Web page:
Before you begin proceedings you should consider Mediation. In mediation, an impartial, trained mediator, not connected with your case, helps you and your partner to resolve your disputes.
Mediation is not about getting back together. It is a chance for couples who are splitting to meet with someone who has been properly trained. This will help you to make arrangements for the future to work out plans for any number of things, including your children, your money, or your home.
You should attend a Mediation Information and Assessment Meeting before you apply to court (there are exemptions to this rule, and details are included on our detailed guide on Mediation).
You can find your nearest family mediation service by visiting the government´s website DirectGov (www.direct.gov.uk) and search using the words ´family mediation´. You will find a database of accredited family mediation services on the website.
The Mediation Information and Assessment Meeting does not take long and will provide you with an assessment of the situation and whether mediation could solve your problems. Depending on your personal circumstances you may need to pay for the meeting. It´s important to bear in mind that successful mediation can reduce costs for you in the long-term.
Public funding may be available from the Civil Legal Advice (CLA) service. The CLA telephone number is 0845 345 4 345 and you can access their website here.
You may also want to refer to our Mediation guide:
´Parenting Plans: Putting children first - A guide for separating parents´ is a free booklet for separating parents designed to help parents reach agreement about contact and other arrangements for their children following parental separation or divorce. You can download a copy below:
You can get a copy of a Welsh version from any CAFCASS CYMRU office or any Welsh court.
´Parenting Plans´ explore a range of issues you may need to consider in making contact and other arrangements for your children, and includes practical examples of how other parents in a variety of family structures and circumstances have resolved problems. It also provides a list of organisations that can provide further advice and help.
The court makes most decisions about children using a law, called the Children Act 1989. If you want the court to make a decision about a child you need to apply to the court for an ´order´. An order will be made when the judge makes a decision.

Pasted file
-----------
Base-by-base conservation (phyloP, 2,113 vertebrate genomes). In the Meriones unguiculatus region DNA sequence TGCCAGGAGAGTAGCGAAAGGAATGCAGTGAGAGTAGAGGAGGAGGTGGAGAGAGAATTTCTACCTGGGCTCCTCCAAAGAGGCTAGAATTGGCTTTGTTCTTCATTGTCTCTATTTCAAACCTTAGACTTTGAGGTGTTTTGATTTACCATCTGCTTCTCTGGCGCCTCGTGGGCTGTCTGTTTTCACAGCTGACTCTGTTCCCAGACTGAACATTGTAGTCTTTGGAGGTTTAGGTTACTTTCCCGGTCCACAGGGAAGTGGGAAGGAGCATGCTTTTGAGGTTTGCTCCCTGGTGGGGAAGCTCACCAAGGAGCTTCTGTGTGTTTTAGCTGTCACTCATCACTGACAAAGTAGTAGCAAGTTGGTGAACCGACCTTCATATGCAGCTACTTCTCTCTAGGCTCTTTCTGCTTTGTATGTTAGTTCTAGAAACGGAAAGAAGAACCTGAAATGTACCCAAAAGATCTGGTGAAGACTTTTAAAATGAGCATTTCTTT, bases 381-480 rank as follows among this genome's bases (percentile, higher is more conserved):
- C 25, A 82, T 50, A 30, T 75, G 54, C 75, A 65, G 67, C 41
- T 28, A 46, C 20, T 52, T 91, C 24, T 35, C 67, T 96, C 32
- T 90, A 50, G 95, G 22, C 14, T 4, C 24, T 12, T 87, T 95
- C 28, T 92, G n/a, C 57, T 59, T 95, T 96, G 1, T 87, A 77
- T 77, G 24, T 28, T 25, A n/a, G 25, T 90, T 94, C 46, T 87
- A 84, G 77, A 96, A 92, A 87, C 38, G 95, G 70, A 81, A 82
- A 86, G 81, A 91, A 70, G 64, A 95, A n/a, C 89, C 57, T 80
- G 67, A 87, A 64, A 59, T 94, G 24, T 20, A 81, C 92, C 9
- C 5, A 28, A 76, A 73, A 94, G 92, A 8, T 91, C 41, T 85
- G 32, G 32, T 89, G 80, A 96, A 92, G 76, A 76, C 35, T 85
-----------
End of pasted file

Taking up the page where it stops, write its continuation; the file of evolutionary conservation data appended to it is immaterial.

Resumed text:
Some of the orders you may wish to apply for are described below. These are just some of the decisions a court can make under the Children Act 1989.
A court will only make an order if it thinks that would be best for the child. Sometimes a court may decide that it would be best not to make any order.
A court might:
If the court makes an order it will be based on what the court believes is best for your child. This might mean that you, or the other person will not get exactly what you have asked for.
Once a case has started a court may make other decisions. These include:
Visit our guide to find out:
We provide various guides relating to crisis situations (buttons below in blue are active; buttons below in white will be available soon):Domestic Violence Domestic Abduction (UK) Emergency Protection Orders Internal Relocation International Child Abduction Leave to Remove Parental Alienation Paternity Testing Psychological Assessments
Leave to Remove cases concern applications to the court by a parent who seeks the court´s permission to emigrate with the children (required where other parents and holders of parental responsibility refuse their consent).
If you have a residence or contact order, these will be treated as child arrangements orders, albeit parents will still be classified as the person with whom the child lives, spends time with or otherwise has contact.
You can also refer to our guides on:
£5.00 Court Application Packs
Child Arrangements Orders Emergency Protection Orders Enforcing Contact and Warning Notices Parental Responsibility Prohibitive Steps Orders Recovery Orders Seek and Find Orders Special Guardianship Orders Specific Issue Orders
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Michael Robinson © 2014
Family law information for parents whose children are resident in England and Wales
Crown Copyright material is reproduced with the permission of the Controller of HMSO and the Queen's printer for Scotland.